These bills are only those that address the funding, construction, and inspection of housing, and land use laws related to housing. Additional housing bills are currently in other committees. Clearly the legislature will have much to consider this session as they decide whether to make it easier or more difficult to develop the housing that almost every Vermont community needs. 

Resources for this article:

Climate Action

At least 13 climate change-related bill have been introduced in the first two weeks of the 2022 session. However, that number belies the amount of attention that will be paid to the issue this session as numerous committees – Energy and Technology, Natural Resources and Energy, Agriculture and Forestry, and Transportation in the House and Natural Resources and Energy in the Senate, to name a few – have already heard testimony from the Vermont Climate Council regarding the draft Vermont Climate Action Plan, which the council released last month.

This week, Secretary of Natural Resources Julie Moore and Global Warming Solutions Act Project Director Jane Lazorchak made the rounds of committees, accompanied by several council members. They detailed the nature of climate change in Vermont, which readers are generally familiar with by now. They summarized the goals of the draft Vermont Climate Action Plan which include cutting climate pollution by 40 percent below 1990 levels by 2030; prioritizing assistance to those most affected; encouraging smart growth and related strategies; achieving long-term carbon sequestration and storage; achieving net zero emissions by 2050 across all energy sectors; reducing energy burdens for rural and marginalized communities; limiting the use of chemicals or products that contribute to climate change; and encouraging climate adaptation and resilience in communities and natural systems.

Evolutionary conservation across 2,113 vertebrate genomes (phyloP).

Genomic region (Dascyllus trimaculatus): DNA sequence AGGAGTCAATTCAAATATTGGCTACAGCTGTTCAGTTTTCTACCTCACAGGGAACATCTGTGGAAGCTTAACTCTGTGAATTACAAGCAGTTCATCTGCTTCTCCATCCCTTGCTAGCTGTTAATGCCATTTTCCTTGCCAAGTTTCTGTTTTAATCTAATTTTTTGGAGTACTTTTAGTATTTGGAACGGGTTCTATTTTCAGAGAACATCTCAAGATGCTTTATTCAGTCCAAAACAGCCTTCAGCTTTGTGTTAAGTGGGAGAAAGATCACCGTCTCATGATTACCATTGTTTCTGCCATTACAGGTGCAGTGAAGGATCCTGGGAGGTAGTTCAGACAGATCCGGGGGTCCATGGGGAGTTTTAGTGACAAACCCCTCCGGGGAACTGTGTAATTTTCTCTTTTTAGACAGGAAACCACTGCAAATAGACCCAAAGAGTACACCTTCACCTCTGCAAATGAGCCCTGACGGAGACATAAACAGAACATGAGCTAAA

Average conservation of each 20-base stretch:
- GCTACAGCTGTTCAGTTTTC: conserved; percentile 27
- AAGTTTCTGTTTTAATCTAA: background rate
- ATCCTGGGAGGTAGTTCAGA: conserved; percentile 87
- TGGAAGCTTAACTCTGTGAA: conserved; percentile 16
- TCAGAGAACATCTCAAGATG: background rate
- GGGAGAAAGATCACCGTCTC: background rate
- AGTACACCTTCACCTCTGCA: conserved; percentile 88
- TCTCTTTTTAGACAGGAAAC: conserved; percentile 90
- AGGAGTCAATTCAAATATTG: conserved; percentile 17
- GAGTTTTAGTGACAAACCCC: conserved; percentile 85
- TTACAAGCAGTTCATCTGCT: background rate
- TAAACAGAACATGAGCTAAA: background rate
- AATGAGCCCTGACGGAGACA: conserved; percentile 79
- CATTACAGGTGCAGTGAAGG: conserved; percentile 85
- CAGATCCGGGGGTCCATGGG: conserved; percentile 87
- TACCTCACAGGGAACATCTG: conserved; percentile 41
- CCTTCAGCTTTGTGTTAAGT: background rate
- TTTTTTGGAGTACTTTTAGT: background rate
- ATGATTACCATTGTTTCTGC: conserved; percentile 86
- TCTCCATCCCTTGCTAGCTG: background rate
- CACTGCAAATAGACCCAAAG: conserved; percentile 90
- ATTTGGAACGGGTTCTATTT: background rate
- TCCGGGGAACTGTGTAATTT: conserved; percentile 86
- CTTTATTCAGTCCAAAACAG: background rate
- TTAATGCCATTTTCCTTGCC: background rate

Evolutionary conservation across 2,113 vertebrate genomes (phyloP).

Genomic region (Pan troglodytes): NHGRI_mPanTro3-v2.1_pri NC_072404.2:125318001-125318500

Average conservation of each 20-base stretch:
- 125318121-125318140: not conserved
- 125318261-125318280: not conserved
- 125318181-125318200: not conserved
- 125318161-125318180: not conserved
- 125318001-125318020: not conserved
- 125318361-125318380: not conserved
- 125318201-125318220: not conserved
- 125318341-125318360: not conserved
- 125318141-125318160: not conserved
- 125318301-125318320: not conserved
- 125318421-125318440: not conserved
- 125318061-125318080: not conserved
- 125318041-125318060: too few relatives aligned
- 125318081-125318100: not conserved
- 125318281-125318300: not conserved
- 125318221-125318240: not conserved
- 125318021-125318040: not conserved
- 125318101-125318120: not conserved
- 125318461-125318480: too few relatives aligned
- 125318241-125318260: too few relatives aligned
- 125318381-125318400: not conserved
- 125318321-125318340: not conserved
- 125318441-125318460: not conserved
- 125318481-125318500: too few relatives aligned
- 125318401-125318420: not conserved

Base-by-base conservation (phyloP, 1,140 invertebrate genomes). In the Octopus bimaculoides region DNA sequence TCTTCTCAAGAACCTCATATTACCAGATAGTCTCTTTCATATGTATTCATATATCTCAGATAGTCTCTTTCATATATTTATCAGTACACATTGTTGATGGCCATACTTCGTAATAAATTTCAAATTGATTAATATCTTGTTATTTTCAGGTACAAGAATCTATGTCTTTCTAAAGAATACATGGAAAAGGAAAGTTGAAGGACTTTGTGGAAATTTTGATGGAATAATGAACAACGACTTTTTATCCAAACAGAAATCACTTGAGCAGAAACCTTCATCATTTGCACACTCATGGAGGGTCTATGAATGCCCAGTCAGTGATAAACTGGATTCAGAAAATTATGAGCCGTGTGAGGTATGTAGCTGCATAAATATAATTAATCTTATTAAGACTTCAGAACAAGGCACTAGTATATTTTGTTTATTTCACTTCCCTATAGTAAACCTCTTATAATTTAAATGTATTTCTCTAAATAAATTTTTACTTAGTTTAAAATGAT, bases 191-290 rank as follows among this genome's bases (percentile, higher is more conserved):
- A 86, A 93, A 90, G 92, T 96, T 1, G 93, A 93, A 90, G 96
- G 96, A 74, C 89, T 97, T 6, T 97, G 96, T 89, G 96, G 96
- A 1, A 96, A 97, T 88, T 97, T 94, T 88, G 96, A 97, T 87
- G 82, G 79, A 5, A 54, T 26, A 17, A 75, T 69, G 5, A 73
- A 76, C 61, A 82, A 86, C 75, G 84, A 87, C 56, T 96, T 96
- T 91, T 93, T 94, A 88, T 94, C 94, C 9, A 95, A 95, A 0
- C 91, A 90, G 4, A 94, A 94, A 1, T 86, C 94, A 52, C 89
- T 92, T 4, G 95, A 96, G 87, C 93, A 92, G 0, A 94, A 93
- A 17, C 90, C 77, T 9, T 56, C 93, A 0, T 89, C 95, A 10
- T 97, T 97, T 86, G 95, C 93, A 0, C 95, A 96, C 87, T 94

Next week, the House Energy and Technology Committee will take up H.518, a bill that would establish a Municipal Fuel Switching Program that would offer grants for renewable and efficient heating systems in municipal buildings owned by cities, towns, fire districts, incorporated villages, and all other governmental incorporated units. The objective is to take concrete steps to switch fuel sources for municipal buildings to reduce greenhouse gases, stabilize costs in the face of volatile fossil fuel prices, and increase resilience at the municipal level.

The bill would provide for Efficiency Vermont and the Department of Buildings and General Services, through the existing State Energy Management Program, to coordinate with regional planning commissions to solicit and develop plans for each municipality. Grants of up to $50,000 would be made to each municipality to conduct thermal energy audits to determine the most cost-effective renewable energy system replacement or primary heating source. Grants of up to $200,000 would be available to implement approved projects. Up to $4,000 would be provided to each municipality to facilitate community meetings and communication about resilience and switching from fossil fuel sources. As the bill was introduced, the program would be funded by $48 million from the General Fund.

VLCT estimates that the number of buildings is in excess of 2,000, including town offices, town halls, libraries, salt sheds, fire and police stations, recreation centers, and municipal garages. Not all of them require improvements to shift fuel sources from fossil fuels – in fact not all of them even have fuel sources – but many were constructed in the twentieth century or earlier and would greatly benefit from weatherization improvements and renewable fuel sources. Because the cost to make such improvements is prohibitive for many municipalities, local officials welcome the possibility that there will finally be some real assistance to make those shifts and thus implement portions of the Vermont Climate Action Plan.